Silver prices traded higher along with gold in the last week to settle at $22.52, up by 2.93% for the December delivery of COMEX, a division of NYMEX. Likewise, the December contract at the domestic market ended the week at Rs 49,707, up by 3.14%. We have witnessed a slight disparity in silver prices on the two exchanges as the rupee has depreciated against the dollar by 0.359%, settling the week at Rs 61.45 per dollar. Silver prices have surged along with gold due to a lower dollar and appreciating euro. Besides, there is good demand from India ahead of the festive season, pushing precious metals higher and so, silver prices have also surged higher. The base metals complex has also traded higher in the last week, with an average gain of 1% barring copper, which has also supported silver prices to trade higher. The investment demand, which is relatively better in silver than gold these days has surged in the last week by 1.30% at the I-share silver trust, which also pushed silver prices higher. In the last week, silver has outperformed gold. Therefore, the gold-silver ratio has increased slightly from 60.054 to 60.057. Another important point that we have noticed this week is that Asian equities have underperformed the rest in the world. In the last week, Asian equities have ended on a negative note while the US and European equities ended higher, supporting higher trade in silver. We could have seen more gains in silver prices if the Asian equities were also on a positive note. As far as next week is concerned, there are many economic releases expected from across the globe. Since there has not been any change in silver’s fundamentals, the market may take cues from the economic releases. We believe that the US data may turn negative as most of them are October and September figures, while the upcoming FOMC meet would be crucial for all the financial asset classes, including silver. We believe that in the FOMC meet, the Fed Is expected to discuss extending the tapering, which may keep the dollar subdued, because of which silver might get an additional boost. Likewise, we have few data from Europe, which are likely to portray a mixed to positive outlook on the economy. From Asia, we have the monetary policy of India, which is likely to provide a positive stance on the rupee and therefore, Indian silver prices might underperform global silver prices. However, due to the festive demand, we believe that Indian physical silver may continue to remain in a premium over the futures. Overall, we believe that silver prices will remain higher in the next week, while it may remain vulnerable towards the end of the week.
Base metals saw volatile trading this week, with barring copper which ended the week on a marginally negative note the rest of the pack managed to close with healthy gains of over 1.7% on average. Optimism in the metals complex was backed by expectations that the Fed would not start to taper its asset purchase program in the near – term, along with mixed to positive corporate earnings in the US. A weaker dollar and stronger euro also aided the broader gains in metals while there were few but important economic cues from China which further supported optimism. By the end of the week, Nickel was the major gainer, with a 2.4% increase and prices closing at $1 4580/MT at the LME trading platform. Amongst the other industrial metals, lead was the second biggest gainer, with gains of over 1.5%. Zinc and Aluminum for the 3M forward contract at LME gained by 1.3% and 1.7% respectively. Copper was the alone under performer compared to its peers as the commodity took negative cues from the prevailing credit crunch in the world’s second largest economy, with the write – off on bad loans more than tripled by major Chinese banks. At the MCX markets in India, gains in the metals complex for the October expiry were more or less in-line with the price movement at the LME amidst a marginal depreciation in the rupee against the Dollar. During the coming week, we could see high volatility in the prices as we have major economic readings from US and Asia. Amongst the important indicators for the base metals pack, we have US industrial production, pending home sales followed by important ADP unemployment and the crucial FOMC rate decision on Wednesday. This would be followed by the critical ISM manufacturing PMI and jobless claims data. We remain cautiously bearish on the data post the reopening of the US government. There are other important economic readings from the EU and the Asian region. We recommend that traders check the detailed economic review and outlook for the coming week in our Weekly Economic Report. Coming to Asia, last week we saw the Chinese Manufacturing PMI number increasing, which came in better- than -expectations and aided the optimism in the metals basket. The durable goods orders were also released which had a positive impact on mainly aluminum, due to the growth in transportation and aviation segment. In the coming week, we maintain our bullish stance on lead. The commodity is outperforming its peers, backed by the fact that the battery metal has remained in a demand- deficit from the beginning of the year till August. The deficit figure stands at around 234,000 tons till August and we expect the supply side constraints to continue over medium-term. We continue to maintain our bearish view on copper for the coming week, as the metal has fallen into supply surplus and is currently standing around 150,000 tons for the month of July according to the ICSG. We believe that the supply surplus situation will continue till the end of this year. Nickel extended its gain from the previous week and took positive cues from the Indonesian government’s policy to ban exports of nickel ore. However, on the inventory front, nickel stocks continue to hover around the 230,000 MT mark. We maintain a cautious ly positive outlook on the commodity for the week. Amongst others, we maintain a ranged view on aluminum. We feel that even though the positive price performance on the back of an increase in aluminum exports from Japan, the commodity might remain under pressure due to a supply surplus.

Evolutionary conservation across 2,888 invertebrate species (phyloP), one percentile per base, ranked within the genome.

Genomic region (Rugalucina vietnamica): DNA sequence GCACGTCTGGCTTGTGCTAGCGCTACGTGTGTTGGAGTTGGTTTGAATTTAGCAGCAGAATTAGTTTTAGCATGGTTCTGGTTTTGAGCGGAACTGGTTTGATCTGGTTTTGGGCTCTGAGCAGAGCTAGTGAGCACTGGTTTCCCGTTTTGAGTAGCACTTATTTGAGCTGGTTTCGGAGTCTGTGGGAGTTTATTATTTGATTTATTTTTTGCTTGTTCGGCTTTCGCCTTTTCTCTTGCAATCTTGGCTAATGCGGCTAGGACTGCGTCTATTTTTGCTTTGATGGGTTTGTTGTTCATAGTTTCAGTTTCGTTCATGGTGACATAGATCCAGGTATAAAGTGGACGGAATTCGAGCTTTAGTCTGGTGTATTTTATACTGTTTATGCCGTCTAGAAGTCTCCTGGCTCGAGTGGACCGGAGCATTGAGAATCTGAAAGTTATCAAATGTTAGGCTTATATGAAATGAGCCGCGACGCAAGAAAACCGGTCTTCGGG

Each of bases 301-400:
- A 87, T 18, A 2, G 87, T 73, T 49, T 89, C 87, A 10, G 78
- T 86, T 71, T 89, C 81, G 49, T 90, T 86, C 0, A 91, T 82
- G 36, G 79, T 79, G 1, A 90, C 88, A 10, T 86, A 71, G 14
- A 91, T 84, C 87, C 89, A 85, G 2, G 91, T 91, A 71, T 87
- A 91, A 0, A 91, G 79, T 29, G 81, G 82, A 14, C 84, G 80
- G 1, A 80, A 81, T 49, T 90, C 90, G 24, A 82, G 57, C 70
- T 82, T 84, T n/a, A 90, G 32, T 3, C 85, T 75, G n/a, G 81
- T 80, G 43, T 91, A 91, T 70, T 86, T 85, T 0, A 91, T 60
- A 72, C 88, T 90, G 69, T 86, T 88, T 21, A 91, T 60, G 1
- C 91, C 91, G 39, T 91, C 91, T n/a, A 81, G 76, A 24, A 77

Global equity markets depicted a mixed picture during the week with the MSCI Asia trading mostly positive for the week though closed sharply in the red. In developed economies MSCI USA and MSCI Europe ended the week on a marginally positive note taking bullish cues that the US Fed would not taper in the near term . US equities closed in the green for the week, in spite of negative economic data on expectations that the Fed would not start tapering its bond – buying program which was supported by mixed to positive corporate earnings reports. European equities traded higher for the first half of the week however, they pared their gains towards the end of the week due to weak PMI numbers from the Euro -zone and negative IFO numbers from Germany. Most of the commodities including bullion and base metals closed in the green on the back of expectations on continuation of loose monetary policy in the US whereas a weaker dollar further supported the upside in the above -mentioned commodity segment. However, energy closed in the red for the week mainly due to negative weekly inventory data from the US. Last week, we saw host of major economic releases from the US which were earlier postponed due to the government shut down. Most of the economic data like jobless claims, non -farm payrolls and existing home sales were negative, which weighed on the dollar index. From the euro -zone, important readings such as the PMI numbers and consumer confidence came in negative. PMI data and IFO numbers from Germany also declined. Overall, the economic data from the euro-zone was on a weaker note, which should have had a slightly negative impact on the euro. Though, the shared currency closed positively for the week as it took strength out of weak dollar. In Asia, China’s manufacturing PMI increased at a decent pace while Japanese industrial activity also increased, which supported the yen.